Meanwhile, pupils who reported worrying about exams were more likely than average to react by trying to avoid thinking about them, or getting distracted, in the run-up to a test, agreeing with statements such as “I make a conscious effort to think about something else”. This seemed not the most productive approach, having a negative association with good GCSE results.

By contrast, the research found that some pupils acknowledged anxiety but reacted to it by focusing on ensuring they prepared well, agreeing with statements such as “I concentrate all my effort on the exams”. Those who took this approach tended to do better in their GCSEs than those who did not.

The researchers’ second study investigated whether they could reduce how anxious pupils said they felt about their exams by getting them to follow an on-screen self-help programme which had been designed to do just that.

The “STEPS” (Strategies to Tackle Exam Pressure and Stress) programme included videos of former students talking about how they coped, interactive quizzes and games, study skills elements and opportunities for pupils to practise anxiety management techniques such as deep breathing and “positive visualisation”. Pupils sat the programme in six 30- to 40-minute sessions.

The team asked 267 14- to 16-year-old pupils to complete the test anxiety survey before and after taking STEPS, and compared the results to those of a control group of 1,519 pupils. The participants came from 10 schools, again in England’s North West.

While pupils categorised as having low or medium test anxiety before taking STEPS were found to have been unaffected by it, those with high test anxiety were shown to have reported their anxiety scores reduced by a “moderate to large” amount after completing the programme.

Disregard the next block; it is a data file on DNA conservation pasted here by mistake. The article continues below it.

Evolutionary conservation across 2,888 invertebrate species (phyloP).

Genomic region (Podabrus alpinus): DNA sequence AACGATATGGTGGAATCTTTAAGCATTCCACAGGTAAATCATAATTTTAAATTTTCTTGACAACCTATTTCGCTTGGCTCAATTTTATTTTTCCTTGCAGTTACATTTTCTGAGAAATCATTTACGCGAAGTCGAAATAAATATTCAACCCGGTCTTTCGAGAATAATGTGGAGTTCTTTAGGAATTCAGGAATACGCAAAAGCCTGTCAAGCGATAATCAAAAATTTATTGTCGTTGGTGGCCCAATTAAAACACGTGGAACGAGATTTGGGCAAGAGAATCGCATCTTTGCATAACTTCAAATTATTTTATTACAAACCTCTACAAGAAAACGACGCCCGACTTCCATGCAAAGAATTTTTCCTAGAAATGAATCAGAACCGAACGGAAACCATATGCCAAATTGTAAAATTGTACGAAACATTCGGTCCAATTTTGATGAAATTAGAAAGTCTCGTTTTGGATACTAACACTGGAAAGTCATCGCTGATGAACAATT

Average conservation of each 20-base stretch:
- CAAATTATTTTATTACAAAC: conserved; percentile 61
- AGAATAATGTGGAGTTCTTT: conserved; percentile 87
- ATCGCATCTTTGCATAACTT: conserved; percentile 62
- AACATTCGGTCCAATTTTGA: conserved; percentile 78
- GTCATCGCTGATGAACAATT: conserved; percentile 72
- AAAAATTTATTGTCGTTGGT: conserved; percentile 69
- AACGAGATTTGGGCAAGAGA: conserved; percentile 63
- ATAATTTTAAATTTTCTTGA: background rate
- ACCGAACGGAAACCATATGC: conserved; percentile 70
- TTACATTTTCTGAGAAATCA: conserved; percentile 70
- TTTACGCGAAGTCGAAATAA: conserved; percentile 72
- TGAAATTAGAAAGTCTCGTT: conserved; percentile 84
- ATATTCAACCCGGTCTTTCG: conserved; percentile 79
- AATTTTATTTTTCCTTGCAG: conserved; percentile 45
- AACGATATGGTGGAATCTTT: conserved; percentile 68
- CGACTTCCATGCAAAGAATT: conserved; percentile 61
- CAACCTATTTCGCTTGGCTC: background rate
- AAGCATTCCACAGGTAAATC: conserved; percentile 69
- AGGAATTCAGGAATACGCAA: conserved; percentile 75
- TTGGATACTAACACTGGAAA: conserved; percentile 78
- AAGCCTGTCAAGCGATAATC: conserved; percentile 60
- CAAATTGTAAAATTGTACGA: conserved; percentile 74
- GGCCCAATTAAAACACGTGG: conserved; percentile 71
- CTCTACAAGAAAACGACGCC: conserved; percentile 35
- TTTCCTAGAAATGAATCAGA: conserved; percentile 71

On average, those pupils who took STEPS who were highly anxious about their exams beforehand reported that this changed from a situation where they would worry about exams “all of the time” to worrying about them “often”.

The researchers believe that STEPS, which is still in the piloting phase, might have a long-term future as an alternative to other approaches to reducing pupils’ exam anxiety used in schools, which have tended to involve face-to-face sessions with educational psychiatrists or counsellors, rather than centring on a computer program.

The team’s second study concluded: “On the basis of the available evidence presented here, we are optimistic that test anxiety can be reduced using an IT-delivered, self-help programme which does not require costly, specialist input.

“Our study shows there is merit in developing alternative modes of delivery that do not rely on specialist practitioners for delivery and that can be deployed in a flexible way by schools, in or out of curriculum time, over several days or weeks, using an interactive IT mode of delivery.

“We are cautiously optimistic that our intervention may indeed offer these students ‘steps’ to identifying and managing test anxiety.”